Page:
These are special types of pin that include extra info. You set them up for your own blog by adding a piece of code to your site, then validate them (once) on Pinterest. Then when the posts get pinned, they look like one of the pins above. Read more about them here: Rich Pins.
This is really useful as:
- Once it’s set up it’s done forever.
- It’s easy and free.
- You gain extra exposure on Pinterest as your pins stand out.
There are heaps of tutorials online for how to set this up for each platform you may be blogging on.
- By verifying your website, each time a pin from your site appear on Pinterest is has your site name (and favicon – if you’ve set one up on your blog). It makes your pins identifiable and also look more professional. Read a guide here: How to Verify Your Site.
- Converting to a business account, it is free and it allows you to access your analytics and see which of your pins are doing well, what your monthly reach is and what your click through rate is – all very useful to quote in your media pack. Read how here: How to Convert to a Business Account.
- One of the main ways that Pinterest searches content is in the pin description box.
- When you pin your own content, make sure that you have written a good, detailed, NON SPAMMY description. Don’t stuff it with keywords but write naturally with a nod towards what people may be searching for.
- In the example above, people may find the sweater on the left when searching for ‘slouchy sweater’, or ‘blue jeans’, ‘Converse’, ‘casual sweater’, ‘casual look’, ‘skinny jeans’, ‘high heels’ and so on, compared to the example on the right where it would only be found by ‘grey loose knit sweater’.
- Depending on which Pin It option you are using (a single button on the page or the hover over image button) the description is normally automatically filled with the <alt> tags from your photos on your site. Make sure these are filled in as you would like the descriptions to read when people pin your photos.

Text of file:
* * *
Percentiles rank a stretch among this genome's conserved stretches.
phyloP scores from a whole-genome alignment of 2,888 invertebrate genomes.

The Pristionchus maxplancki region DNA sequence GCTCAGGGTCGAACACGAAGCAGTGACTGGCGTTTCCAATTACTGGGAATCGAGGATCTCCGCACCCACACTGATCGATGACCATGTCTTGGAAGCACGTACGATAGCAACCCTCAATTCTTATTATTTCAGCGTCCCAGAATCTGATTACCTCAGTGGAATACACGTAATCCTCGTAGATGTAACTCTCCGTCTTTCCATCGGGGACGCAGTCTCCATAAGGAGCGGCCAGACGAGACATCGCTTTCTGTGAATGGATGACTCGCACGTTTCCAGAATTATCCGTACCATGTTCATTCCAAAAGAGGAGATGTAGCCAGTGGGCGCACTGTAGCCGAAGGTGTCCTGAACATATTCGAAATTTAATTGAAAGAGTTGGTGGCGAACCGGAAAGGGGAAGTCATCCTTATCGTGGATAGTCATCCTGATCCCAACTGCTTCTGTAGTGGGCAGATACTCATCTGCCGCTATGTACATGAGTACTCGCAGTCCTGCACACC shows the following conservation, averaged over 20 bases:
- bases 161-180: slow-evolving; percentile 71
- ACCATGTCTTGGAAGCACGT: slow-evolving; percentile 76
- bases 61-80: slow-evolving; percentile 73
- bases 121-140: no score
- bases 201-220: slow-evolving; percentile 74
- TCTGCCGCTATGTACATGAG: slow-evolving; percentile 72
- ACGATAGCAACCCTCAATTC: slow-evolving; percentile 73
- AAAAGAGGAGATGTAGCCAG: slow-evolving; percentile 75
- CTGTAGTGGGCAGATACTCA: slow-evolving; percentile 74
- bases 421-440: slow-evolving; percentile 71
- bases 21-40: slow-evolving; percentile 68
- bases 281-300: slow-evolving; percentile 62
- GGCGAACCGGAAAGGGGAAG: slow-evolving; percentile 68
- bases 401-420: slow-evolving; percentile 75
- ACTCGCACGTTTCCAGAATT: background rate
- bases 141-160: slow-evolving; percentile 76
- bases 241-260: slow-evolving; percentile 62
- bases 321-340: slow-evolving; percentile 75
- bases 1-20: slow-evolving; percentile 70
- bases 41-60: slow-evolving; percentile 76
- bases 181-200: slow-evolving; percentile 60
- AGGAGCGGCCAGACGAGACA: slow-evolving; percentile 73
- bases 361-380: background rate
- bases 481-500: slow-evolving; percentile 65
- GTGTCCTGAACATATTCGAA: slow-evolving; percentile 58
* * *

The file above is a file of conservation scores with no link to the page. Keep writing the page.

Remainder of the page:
- This is REALLY worth the time as it means every time someone pins from your site when are making your content reach wider and wider on Pinterest.
- Share your Pinterest on other platforms, don’t be spammy, but if you find an amazing pin share it on Twitter now and then, mention your profile and the useful boards on your blog.
- For example, when you write a post with a picnic recipe in, mention your picnics Pinterest board.
- As a content creator, remember, not all of your content will work well on Pinterest and that’s okay.
- Focus on making your content that will, super appealing to pinners.
- Content that’s future orientated and actionable work best. Along with lists, pinners love lists.
Final Pinterest Tips for this Beginner Session:
- Don’t use hashtags, they don’t work on Pinterest and are considered spammy.
- NEVER delete pins!
- Don’t spread yourself too thin, focus on the interest and boards you will want to maintain.
- That said, you can never have too many boards or pins.
- Be authentic.
- Most content is consumed through search, not who people follow, this is especially helpful when you’re starting out as Pinterest traffic does not only rely on followers.
I hope that was useful, I have a post coming up on using Tribes for Tailwind for blog growth on Pinterest and also my more advanced session from Blogcamp. Please do pop me a comment below if you have any questions or if there’s anything I can help with about Pinterest for bloggers.
Do you love Pinterest? Has it helped your blog or is it still a mystery?
Pin my Pinterest for bloggers advice for later..